Microbial Ecology

, Volume 67, Issue 4, pp 758–768

Niche Differentiation of Ammonia-Oxidising Archaea (AOA) and Bacteria (AOB) in Response to Paper and Pulp Mill Effluent

  • G. C. J. Abell
  • D. J. Ross
  • J. Keane
  • B. H. Holmes
  • S. S. Robert
  • M. J. Keough
  • B. D. Eyre
  • J. K. Volkman
Microbiology of Aquatic Systems

DOI: 10.1007/s00248-014-0376-7

Cite this article as:
Abell, G.C.J., Ross, D.J., Keane, J. et al. Microb Ecol (2014) 67: 758. doi:10.1007/s00248-014-0376-7

Abstract

Sediment organic loading has been shown to affect estuarine nitrification and denitrification, resulting in changes to sediment biogeochemistry and nutrient fluxes detrimental to estuarine health. This study examined the effects of organic loading on nutrient fluxes and microbial communities in sediments receiving effluent from a paper and pulp mill (PPM) by applying microcosm studies and molecular microbial ecology techniques. Three sites near the PPM outfall were compared to three control sites, one upstream and two downstream of the outfall. The control sites showed coupled nitrification–denitrification with minimal ammonia release from the sediment. In contrast, the impacted sites were characterised by nitrate uptake and substantial ammonia efflux from the sediments, consistent with a decoupling of nitrification and denitrification. Analysis of gene diversity demonstrated that the composition of nitrifier communities was not significantly different at the impacted sites compared to the control sites; however, analysis of gene abundance indicated that whilst there was no difference in total bacteria, total archaea or ammonia-oxidising archaea (AOA) abundance between the control and impacted sites, there was a significant reduction in ammonia-oxidising bacteria (AOB) at the impacted sites. The results of this study demonstrate an effect of organic loading on estuarine sediment biogeochemistry and highlight an apparent niche differentiation between AOA and AOB.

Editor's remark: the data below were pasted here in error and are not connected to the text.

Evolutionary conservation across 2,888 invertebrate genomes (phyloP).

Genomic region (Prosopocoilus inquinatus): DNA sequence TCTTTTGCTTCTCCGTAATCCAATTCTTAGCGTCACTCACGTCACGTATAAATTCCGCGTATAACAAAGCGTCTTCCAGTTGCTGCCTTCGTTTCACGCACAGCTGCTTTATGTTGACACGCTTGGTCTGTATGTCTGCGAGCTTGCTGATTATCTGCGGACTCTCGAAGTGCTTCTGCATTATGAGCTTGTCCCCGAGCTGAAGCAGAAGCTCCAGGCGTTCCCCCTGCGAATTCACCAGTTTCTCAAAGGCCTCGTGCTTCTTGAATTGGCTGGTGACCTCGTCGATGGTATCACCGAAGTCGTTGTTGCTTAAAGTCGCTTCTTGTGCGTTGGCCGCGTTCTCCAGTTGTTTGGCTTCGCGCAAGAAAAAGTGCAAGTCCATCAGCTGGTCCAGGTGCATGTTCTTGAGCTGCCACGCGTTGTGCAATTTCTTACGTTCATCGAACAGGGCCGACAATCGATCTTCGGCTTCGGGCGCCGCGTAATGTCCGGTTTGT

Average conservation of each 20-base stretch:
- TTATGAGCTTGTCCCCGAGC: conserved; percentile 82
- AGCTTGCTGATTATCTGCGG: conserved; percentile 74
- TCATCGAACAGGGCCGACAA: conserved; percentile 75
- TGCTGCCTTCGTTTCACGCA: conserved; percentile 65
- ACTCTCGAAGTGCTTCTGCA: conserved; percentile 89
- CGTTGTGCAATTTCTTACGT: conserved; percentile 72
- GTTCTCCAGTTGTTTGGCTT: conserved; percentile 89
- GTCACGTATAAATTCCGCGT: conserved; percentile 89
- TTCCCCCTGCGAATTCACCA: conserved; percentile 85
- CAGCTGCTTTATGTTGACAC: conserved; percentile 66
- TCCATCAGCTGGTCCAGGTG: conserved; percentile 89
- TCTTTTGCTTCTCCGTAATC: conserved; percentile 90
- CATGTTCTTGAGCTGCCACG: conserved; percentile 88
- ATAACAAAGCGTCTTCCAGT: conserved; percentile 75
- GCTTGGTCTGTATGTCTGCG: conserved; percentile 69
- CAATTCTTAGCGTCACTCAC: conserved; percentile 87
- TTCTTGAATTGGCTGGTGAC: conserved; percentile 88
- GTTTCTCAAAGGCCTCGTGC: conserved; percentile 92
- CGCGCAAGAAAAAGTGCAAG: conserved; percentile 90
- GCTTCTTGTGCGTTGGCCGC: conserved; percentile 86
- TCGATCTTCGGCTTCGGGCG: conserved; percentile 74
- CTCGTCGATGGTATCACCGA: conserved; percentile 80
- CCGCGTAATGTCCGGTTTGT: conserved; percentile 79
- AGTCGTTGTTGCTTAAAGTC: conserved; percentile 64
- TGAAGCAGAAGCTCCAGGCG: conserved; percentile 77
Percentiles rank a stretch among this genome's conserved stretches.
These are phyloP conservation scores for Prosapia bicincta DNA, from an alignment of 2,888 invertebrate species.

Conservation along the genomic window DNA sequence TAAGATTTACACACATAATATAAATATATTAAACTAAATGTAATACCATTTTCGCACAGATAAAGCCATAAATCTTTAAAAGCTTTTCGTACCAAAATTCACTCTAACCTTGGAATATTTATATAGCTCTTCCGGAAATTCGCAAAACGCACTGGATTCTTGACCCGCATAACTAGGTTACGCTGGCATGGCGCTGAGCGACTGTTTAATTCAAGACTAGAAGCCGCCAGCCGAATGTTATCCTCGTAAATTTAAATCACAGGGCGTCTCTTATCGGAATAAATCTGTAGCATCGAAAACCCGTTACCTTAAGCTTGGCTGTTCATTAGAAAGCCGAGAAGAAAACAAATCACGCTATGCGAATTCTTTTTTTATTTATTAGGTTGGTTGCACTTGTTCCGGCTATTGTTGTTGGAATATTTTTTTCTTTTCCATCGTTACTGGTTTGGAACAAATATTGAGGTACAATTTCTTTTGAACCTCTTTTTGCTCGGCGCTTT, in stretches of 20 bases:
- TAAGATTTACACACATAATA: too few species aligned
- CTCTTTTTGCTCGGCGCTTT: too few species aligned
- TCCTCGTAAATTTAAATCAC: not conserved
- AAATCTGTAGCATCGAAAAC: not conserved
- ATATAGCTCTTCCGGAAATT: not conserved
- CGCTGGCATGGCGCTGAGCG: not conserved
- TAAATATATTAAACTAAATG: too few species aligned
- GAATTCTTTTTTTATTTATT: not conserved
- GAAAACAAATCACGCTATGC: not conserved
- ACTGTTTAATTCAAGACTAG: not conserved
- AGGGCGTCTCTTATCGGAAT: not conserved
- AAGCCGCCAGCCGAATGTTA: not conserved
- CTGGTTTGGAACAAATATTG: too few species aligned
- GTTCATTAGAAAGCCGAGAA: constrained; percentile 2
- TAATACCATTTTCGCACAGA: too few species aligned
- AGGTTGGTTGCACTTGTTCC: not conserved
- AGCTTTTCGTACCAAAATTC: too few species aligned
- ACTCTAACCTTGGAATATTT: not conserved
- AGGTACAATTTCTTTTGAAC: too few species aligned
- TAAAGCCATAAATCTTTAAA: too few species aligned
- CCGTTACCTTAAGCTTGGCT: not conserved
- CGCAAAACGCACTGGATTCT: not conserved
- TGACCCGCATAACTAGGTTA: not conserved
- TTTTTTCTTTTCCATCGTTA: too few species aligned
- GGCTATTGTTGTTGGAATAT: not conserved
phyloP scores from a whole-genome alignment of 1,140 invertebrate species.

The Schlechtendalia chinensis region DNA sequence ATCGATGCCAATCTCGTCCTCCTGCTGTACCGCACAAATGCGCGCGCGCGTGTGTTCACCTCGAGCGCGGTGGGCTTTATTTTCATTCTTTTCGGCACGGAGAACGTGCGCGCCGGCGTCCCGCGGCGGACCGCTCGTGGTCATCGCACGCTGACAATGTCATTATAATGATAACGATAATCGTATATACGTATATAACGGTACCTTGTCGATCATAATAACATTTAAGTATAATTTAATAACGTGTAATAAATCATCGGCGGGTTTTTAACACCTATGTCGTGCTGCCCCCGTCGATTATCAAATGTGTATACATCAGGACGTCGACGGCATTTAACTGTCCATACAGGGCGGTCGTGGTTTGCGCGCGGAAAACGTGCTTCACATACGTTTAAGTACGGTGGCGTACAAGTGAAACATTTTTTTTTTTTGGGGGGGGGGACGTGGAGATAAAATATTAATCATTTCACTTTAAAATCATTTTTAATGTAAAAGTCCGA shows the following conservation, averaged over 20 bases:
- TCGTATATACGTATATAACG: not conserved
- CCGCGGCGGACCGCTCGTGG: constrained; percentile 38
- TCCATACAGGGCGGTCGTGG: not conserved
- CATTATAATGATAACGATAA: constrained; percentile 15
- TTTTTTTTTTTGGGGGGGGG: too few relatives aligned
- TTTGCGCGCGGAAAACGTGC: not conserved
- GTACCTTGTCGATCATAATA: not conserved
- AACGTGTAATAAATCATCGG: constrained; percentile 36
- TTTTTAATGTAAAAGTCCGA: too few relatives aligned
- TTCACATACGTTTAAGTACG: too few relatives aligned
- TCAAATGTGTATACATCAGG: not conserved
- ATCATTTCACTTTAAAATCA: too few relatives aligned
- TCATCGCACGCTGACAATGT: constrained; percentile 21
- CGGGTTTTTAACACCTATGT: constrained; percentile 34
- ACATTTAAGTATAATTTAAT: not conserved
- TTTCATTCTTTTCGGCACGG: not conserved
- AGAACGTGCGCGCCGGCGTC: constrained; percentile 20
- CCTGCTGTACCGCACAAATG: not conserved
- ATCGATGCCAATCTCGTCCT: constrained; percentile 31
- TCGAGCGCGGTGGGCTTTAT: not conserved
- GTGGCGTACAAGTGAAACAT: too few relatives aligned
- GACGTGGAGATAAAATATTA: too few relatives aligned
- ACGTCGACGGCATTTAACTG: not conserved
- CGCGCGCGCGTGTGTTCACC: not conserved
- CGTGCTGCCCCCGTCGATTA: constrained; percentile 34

Supplementary material

248_2014_376_MOESM1_ESM.docx (29 kb)
Table S1(DOCX 28 kb)
248_2014_376_MOESM2_ESM.docx (25 kb)
Table S2(DOCX 24 kb)
248_2014_376_MOESM3_ESM.pdf (6 kb)
Figure S1Bar plot showing geochemical analysis of sediment samples from each of the sites during the second survey. Letters indicate significant differences between sites (p < 0.05) (PDF 6 kb)

Copyright information

© Springer Science+Business Media New York 2014

Authors and Affiliations

  • G. C. J. Abell
    • 1
  • D. J. Ross
    • 2
  • J. Keane
    • 2
  • B. H. Holmes
    • 1
  • S. S. Robert
    • 1
  • M. J. Keough
    • 3
  • B. D. Eyre
    • 4
  • J. K. Volkman
    • 1
  1. 1.CSIRO, Marine and Atmospheric Research and Wealth from Oceans, National Research FlagshipHobartAustralia
  2. 2.Institute for Marine and Antarctic StudiesTaroonaAustralia
  3. 3.Department of ZoologyUniversity of MelbourneMelbourneAustralia
  4. 4.Centre for Coastal BiogeochemistrySouthern Cross UniversityLismoreAustralia